How does Silverline work on my server?
A key characteristic of Silverline is that it runs 100% in user space and doesn’t require any modification to the underlying operating system or the applications under management. Silverline in total requires less than 10MB of system RAM and typically introduces less than 1% performance overhead.
Silverline (SL) is subdivided in to two main components, SL Library and SL Agent, which both also operate in user space.
SL Library is a Linux shared library named liblm.so. As shown in Figure 1, SL Library sits between an application (and any associated middleware such as a JVM) and the C standard library (libc). SL Library intercepts all OS system calls that are related to resource consumption such as read/write and brk/mmap.
Figure 1: SL Library
SL Agent is a policy-based, fair share scheduler that can provide system resource quotas for large numbers of applications running on an individual host. There is only one SL Agent running on each managed host but it interacts with many SL Libraries (for each application that is being managed).
In order to provide fine grained application control, SL libraries periodically exchange data with SL Agent to determine the optimal resource quota to give each application. Figure 2 shows a step-by-step description of the interaction between one SL Library and SL Agent.
Figure 2: Silverline Service Interaction
(A) Intercept resource consumption related system calls such as read(), write(), mmap() or brk()
(B) SL Library periodically communicates application resource usage to SL Agent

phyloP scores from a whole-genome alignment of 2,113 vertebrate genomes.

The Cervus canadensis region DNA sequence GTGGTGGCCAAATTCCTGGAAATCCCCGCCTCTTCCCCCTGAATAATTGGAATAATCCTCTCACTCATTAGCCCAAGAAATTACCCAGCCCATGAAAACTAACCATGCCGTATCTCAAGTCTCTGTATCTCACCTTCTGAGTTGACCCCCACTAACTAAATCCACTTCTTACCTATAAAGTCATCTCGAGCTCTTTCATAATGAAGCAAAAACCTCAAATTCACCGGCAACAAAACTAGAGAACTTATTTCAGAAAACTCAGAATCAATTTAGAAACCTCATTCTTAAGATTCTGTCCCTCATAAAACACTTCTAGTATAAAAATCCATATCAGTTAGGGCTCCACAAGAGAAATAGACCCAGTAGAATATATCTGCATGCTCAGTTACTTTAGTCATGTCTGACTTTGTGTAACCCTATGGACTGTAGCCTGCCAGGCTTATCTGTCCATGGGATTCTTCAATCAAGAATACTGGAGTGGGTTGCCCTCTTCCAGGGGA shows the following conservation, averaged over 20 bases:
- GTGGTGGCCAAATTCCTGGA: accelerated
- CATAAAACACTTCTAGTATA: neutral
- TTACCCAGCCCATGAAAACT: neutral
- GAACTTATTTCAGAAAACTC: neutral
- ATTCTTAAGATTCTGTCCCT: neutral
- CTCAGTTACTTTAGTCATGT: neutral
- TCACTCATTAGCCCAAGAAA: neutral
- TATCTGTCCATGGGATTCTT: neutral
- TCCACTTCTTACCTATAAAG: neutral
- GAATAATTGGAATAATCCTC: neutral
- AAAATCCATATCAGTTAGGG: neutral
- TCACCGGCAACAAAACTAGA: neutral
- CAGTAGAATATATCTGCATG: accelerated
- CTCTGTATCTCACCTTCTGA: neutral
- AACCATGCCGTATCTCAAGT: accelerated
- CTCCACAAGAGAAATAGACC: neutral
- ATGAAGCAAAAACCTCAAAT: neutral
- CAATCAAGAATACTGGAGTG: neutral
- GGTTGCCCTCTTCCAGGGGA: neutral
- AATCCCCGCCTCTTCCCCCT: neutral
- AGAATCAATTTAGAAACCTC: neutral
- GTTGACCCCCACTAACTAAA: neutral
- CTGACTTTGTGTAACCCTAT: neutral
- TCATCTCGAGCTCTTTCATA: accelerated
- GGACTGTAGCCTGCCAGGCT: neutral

(C) SL Agent's scheduling algorithm takes the usage statistics it receives from all applications and combines them with business policies to generate an optimal resource quota for each individual application.
(D) SL Agent periodically communicates application resource quotas to SL Library
(E) SL Library controls application behavior by, for example,
breaking up a single system call in to multiple system
To better understand how Silverline controls system resource usage, let’s take an example and assume that a policy has been set which limits App1 to a maximum of 100Mbytes per second of file reading and App1 makes a request to read a 200Mbyte file via the read() system call. Without Silverline a single read system call requesting 200Mbytes of data would be issued to the OS and for a period of time App1 would overuse storage I/O resources resulting in degraded performance of other applications on the same server. With Silverline, instead of a single read() system call, SL Library would break up the 200Mbyte request in to a series of properly spaced, smaller read() system calls. For example, a read call of 1Mbyte every 10ms resulting in the allocated 100MBytes per second. This same concept can be extrapolated to CPU, memory and network I/O to better understand how Silverline can guarantee pre-defined usage policies or SLAs across all applications.
Communication between SL Library and SL Agent occurs as often as hundreds of times per second and as a result, resource allocation can be dynamically rebalanced in real time based upon actual application demand. For example, if a high priority application called App1 has been assigned a guarantee or allocation of 80% of the CPU but is currently not using that much, SL Agent will allow another application, App2, to utilize the spare capacity. However, if App1 suddenly demands 80% of the CPU it will receive that much instantaneously.
In the event that SL Agent fails load management will continue, however there will no longer be any dynamic rebalancing. Using the previous example, App1 would be statically assigned 80% of the CPU whether it used it or not and App2 would be statically assigned 20% and would not be able to use more even if spare capacity was available. This situation would only occur for a brief period of time because SL Agent will be automatically restarted by a watchdog process within Silverline that is itself started by the Linux init process.
Finally, SL Agent aggregates collected statistics from all applications and every 60 seconds pushes them to the Silverline SaaS portal.
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